Karen Matthews, a member of the LongCovidSOS campaign group, discussed long Covid in a People Management article. “It can affect employees in different ways. Some people are unable to work with their symptoms and have mobility issues. Some are on reduced hours or have agreed with their workplaces to have phased returns.” And while some people are able to go back to work full time, “in the worst-case scenario sufferers are now losing their jobs as they have used up their statutory sick leave period”.
Another emerging pattern is that the symptoms of long Covid can come and go in sufferers. Someone can seem to be making a full recovery, only for them to relapse and require further rest and periods of convalescence.
Practical steps for dealing with long Covid
Long Covid is a serious condition and in October 2020 NHS chief executive Sir Simon Stevens pledged £10m for the setting up of specialist clinics for long Covid sufferers that are able to carry out physical, cognitive and psychological assessments.
Establishing the new clinics remains a work in progress. While the NHS are already making rapid progress in terms of understanding and treating long Covid, employer-backed practical help and emotional support for sufferers will be key to signposting people to medical care and services which, in turn, will help steer them back on the path to recovery.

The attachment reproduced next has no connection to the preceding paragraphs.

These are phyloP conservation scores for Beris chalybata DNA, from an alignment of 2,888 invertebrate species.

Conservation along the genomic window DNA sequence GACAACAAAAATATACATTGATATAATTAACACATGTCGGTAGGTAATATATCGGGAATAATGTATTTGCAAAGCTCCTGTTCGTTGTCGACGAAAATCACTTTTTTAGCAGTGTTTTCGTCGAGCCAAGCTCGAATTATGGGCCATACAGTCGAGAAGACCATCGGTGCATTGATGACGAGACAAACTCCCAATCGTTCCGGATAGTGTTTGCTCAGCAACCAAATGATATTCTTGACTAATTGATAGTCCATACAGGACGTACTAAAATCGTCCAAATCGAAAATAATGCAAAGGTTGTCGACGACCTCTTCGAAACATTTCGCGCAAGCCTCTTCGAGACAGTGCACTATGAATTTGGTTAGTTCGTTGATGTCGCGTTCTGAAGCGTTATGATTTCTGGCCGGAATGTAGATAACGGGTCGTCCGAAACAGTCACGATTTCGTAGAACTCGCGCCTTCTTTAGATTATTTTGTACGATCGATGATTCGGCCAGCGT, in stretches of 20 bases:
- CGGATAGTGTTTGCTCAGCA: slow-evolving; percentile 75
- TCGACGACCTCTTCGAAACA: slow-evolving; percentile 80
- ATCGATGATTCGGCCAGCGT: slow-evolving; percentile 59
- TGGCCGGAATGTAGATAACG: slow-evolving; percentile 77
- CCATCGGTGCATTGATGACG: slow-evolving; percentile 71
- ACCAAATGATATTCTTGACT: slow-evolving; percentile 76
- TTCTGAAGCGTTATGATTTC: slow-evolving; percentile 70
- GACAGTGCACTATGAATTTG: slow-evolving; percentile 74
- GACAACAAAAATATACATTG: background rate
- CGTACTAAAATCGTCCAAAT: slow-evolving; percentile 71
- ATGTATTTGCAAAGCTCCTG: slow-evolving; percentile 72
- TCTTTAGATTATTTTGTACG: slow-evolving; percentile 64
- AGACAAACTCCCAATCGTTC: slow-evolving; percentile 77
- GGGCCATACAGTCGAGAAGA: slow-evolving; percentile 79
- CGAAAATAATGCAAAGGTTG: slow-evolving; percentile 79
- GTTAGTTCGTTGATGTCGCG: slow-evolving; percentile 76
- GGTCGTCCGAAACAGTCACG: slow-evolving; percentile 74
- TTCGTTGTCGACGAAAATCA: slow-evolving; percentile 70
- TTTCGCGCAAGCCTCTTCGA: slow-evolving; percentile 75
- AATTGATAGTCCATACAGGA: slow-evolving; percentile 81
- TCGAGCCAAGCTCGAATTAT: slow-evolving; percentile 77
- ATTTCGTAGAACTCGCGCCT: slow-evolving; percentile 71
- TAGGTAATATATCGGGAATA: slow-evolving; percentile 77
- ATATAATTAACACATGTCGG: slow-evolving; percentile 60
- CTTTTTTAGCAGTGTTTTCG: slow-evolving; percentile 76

Although many SMEs leaders who prioritise the wellbeing of their people will be committed to supporting those with long Covid, this duty of care must also be balanced with the practicalities of long-term absences and the challenges with which these are associated. For smaller businesses in particular, the absence of one or more team members could have a direct impact on performance and revenue.
Employers that encourage their employees to access a long Covid support programme at the start of their illness, and prior to a significant deterioration in their physical or mental health, are likely to see a faster return to normal than those who don’t take the impact of the illness seriously.
Presenteeism – where employees suffer from long Covid feel compelled to demonstrate their availability to employers, despite being unwell- could hinder recovery and in turn, a return to work and pre-illness performance levels.
ACAS – among other support organisations – suggest that employers should speak to their insurer, employee benefits consultant or HR adviser to get a better understanding of what, if any, support is already included within their current employee benefits packages. If you need professional HR support, Breathe are partnered with more than 500 HR consultants and employment law experts, listed in our partner directory.